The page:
a stethoscope
Credit: Envato Elements

GWENT’S NHS board is on track to meet its “worst case” planned overspend of £60 million this financial year. 

That is based on spending during April, the first month of the current financial year, which was around £5m over its planned budget, described as an “adverse variance”. 

Robert Holcombe, the Aneurin Bevan University Health Board’s finance chief, said it is working towards a £48.9m projected deficit – that is the difference between the amount of money it receives and how much it actually spends. 

He told the board’s May meeting it has planned on making £40m in savings this year and has a worst case scenario of a £60m deficit and a best case of £48.9m. 

“The month one report, of just under £5m, equates to the established worst case,” said Mr Holcombe. 

But he said officers are also aware time is needed to generate planned savings and he said improvement on the April figures is expected. 

Health board chair Ann Lloyd said the Welsh Government “expects us to go further” than its own projected deficit which is £36m more than the £13m deficit the Welsh Government has set the board as a “control total”. 

Of the board’s funding £64.5m – awarded as an in-year cash injection last year –  is conditional this year on it making progress towards the £13m deficit figure. 

In total it has £1.7 billion in funding, from the Welsh Government, for the current financial year. Any savings in excess of the planned £40m will contribute to reducing the £48.9m deficit. 

Independent board member Paul Deneen asked if the number of fit patients stuck in hospital beds, as there are no care plans in place for them to return home, are acknowledged by the Welsh Government when it looks at the board’s current spending.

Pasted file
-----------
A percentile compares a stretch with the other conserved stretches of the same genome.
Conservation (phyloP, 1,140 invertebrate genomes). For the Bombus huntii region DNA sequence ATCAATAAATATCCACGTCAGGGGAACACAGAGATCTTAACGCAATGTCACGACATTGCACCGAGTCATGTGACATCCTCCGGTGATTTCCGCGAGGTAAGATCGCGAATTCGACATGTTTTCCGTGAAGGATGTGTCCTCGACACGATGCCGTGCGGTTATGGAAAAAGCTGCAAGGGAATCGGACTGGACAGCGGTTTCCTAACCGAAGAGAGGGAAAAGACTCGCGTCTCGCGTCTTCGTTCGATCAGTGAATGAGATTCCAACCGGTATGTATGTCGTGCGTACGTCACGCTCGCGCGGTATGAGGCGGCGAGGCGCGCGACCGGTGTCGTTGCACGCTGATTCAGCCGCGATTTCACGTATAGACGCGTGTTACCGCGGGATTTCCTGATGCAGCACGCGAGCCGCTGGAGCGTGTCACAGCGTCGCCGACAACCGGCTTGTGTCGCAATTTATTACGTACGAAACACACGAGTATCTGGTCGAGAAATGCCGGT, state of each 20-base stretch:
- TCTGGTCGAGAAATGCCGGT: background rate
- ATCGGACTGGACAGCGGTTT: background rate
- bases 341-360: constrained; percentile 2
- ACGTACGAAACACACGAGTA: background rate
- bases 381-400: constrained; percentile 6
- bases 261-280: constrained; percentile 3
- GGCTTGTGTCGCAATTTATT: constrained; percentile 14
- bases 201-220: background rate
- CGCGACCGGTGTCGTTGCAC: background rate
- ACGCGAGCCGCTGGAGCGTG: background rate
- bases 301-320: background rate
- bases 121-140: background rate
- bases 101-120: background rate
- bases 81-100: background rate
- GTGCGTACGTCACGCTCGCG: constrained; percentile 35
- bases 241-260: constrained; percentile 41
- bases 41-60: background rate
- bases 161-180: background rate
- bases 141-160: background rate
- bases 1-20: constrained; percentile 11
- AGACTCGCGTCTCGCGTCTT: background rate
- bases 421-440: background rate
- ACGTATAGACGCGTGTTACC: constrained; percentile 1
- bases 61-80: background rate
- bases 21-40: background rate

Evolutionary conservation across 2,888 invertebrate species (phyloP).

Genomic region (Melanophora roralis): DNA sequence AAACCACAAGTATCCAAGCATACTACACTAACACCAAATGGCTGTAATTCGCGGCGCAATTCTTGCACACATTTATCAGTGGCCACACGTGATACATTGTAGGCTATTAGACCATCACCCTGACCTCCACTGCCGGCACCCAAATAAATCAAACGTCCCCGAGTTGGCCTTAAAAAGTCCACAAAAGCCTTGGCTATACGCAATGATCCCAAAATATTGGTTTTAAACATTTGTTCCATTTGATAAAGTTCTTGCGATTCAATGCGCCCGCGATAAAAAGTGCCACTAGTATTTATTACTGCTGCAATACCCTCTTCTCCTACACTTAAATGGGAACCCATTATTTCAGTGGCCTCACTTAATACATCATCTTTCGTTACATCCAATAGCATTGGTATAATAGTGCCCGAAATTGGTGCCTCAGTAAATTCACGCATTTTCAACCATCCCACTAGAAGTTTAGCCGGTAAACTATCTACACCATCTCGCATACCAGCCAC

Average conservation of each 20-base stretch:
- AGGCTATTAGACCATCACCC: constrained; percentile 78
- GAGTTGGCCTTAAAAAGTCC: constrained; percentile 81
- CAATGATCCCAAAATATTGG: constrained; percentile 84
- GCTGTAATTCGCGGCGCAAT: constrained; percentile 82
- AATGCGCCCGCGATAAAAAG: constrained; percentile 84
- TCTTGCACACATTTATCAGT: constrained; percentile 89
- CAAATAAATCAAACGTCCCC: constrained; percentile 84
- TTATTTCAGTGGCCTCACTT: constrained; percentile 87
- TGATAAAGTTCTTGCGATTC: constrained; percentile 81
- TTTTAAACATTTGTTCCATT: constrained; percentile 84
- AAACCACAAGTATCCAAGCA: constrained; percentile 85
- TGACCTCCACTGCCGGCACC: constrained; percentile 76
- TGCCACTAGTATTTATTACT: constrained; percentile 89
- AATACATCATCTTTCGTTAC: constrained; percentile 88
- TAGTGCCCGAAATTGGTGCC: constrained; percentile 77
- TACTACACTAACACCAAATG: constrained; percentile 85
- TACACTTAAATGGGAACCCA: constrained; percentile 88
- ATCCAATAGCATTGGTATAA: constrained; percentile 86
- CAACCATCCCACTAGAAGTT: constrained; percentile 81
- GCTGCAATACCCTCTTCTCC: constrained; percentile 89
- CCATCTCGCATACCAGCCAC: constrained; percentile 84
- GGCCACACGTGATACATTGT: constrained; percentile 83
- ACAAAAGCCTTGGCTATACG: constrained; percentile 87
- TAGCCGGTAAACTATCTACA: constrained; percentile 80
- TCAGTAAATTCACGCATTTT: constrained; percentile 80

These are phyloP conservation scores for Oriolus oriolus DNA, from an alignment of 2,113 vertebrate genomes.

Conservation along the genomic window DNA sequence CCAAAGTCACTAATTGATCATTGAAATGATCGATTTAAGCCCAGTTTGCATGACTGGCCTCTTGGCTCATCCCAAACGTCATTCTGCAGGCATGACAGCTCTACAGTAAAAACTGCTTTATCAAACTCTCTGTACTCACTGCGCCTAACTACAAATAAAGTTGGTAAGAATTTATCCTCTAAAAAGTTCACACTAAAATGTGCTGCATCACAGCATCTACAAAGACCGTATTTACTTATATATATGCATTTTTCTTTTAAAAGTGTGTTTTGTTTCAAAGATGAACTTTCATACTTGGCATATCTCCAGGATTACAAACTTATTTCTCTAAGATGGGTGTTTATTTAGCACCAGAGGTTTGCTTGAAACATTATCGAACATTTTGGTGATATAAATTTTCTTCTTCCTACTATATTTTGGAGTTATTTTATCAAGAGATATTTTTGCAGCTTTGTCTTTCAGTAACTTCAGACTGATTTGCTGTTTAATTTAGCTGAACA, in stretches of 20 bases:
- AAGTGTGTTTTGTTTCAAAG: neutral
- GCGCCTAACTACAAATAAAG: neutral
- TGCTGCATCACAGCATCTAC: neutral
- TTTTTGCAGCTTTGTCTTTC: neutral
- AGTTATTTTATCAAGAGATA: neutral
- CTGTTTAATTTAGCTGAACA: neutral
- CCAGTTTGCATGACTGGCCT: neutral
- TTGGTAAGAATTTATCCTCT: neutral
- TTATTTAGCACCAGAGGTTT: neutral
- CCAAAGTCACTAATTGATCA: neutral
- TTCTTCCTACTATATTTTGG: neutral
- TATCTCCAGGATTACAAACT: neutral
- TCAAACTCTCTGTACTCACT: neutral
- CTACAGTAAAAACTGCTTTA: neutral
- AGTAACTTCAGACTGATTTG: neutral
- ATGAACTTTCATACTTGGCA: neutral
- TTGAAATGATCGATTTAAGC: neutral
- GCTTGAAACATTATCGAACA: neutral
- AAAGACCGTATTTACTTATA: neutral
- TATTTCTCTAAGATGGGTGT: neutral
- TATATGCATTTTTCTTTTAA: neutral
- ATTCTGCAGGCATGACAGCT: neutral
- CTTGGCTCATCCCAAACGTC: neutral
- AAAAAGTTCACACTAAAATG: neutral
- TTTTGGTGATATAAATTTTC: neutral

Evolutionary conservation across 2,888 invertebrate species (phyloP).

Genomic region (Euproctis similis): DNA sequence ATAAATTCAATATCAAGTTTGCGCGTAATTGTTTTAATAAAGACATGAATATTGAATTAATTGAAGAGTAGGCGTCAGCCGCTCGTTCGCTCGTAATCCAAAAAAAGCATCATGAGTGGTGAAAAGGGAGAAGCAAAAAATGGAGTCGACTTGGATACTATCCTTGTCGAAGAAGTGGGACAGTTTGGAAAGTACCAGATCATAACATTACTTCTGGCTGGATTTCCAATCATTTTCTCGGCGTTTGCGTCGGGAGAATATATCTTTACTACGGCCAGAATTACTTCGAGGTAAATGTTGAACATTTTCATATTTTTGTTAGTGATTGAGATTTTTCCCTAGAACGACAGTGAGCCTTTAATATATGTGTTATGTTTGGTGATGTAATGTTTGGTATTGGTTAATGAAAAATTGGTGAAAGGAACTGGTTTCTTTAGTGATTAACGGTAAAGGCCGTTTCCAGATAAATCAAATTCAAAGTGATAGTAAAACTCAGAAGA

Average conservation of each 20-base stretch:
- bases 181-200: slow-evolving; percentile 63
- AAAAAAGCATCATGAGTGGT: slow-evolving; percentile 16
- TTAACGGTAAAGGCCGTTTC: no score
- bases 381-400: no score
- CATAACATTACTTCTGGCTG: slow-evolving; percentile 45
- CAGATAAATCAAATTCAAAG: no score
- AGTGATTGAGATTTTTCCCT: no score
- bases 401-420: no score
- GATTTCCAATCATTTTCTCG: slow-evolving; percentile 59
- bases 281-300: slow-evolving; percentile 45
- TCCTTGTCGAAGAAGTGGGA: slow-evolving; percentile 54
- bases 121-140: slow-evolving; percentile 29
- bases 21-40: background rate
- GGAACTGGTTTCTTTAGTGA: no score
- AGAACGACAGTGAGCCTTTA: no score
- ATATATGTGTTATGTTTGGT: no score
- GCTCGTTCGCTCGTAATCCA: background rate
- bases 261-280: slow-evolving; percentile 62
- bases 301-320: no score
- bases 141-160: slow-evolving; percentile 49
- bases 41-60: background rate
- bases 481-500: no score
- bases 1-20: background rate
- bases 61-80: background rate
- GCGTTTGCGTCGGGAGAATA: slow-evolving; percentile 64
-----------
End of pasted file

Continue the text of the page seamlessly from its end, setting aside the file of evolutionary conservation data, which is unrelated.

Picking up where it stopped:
Figures show there were 289 such patients at the end of April costing more than £1m a month and around £15m over the year. 

“That’s effectively another hospital of 289 patients we have to pay for who shouldn’t be part of our budget. That seems to be the elephant in the room of not only this health board,” said Mr Deneen. 

Finance chief Mr Holcombe said some delays are due to the health board but said it is a nationally recognised issue and Ms Lloyd said health minister Eluned Morgan has raised the issue. According to the board 45 per cent of “blocked beds” are related to social care or packages of care, 28 per cent “health related” and the remaining 27 per cent due to factors such as family issues or nursing homes. 

Significant costs issues during the first month of the year have included the average price of prescriptions rising to £7.44 “significantly above” the planned estimate of £7.29 – but Mr Holcombe said the cost can fluctuate. 

Enhanced cleaning costs and others pressures associated with its many buildings were also highlighted as were variable pay costs to cover sickness and vacancies on mental health wards and work to meet cancer targets. 

Variable pay, which covers agency, bank staff and locums, was £6m in April down from last year’s average of £7.75m a month. Total agency spend was £2.6m compared with £2.9m in March. 

Chief executive Nicola Prygodzicz said the board last year had a financial deficit of £112m which was predicted to rise to £166m but was eventually reduced due to additional funding from the Welsh Government. 

She also said the board had made “good progress” on recruitment and retaining its existing staff and had last year reduced its bill for agency staff by £18m. 

This year’s £40m savings plan includes £29.1m of identified savings, from staffing costs and medicines, and £11.4m of potential savings. 

Leave a comment

Your email address will not be published. Required fields are marked *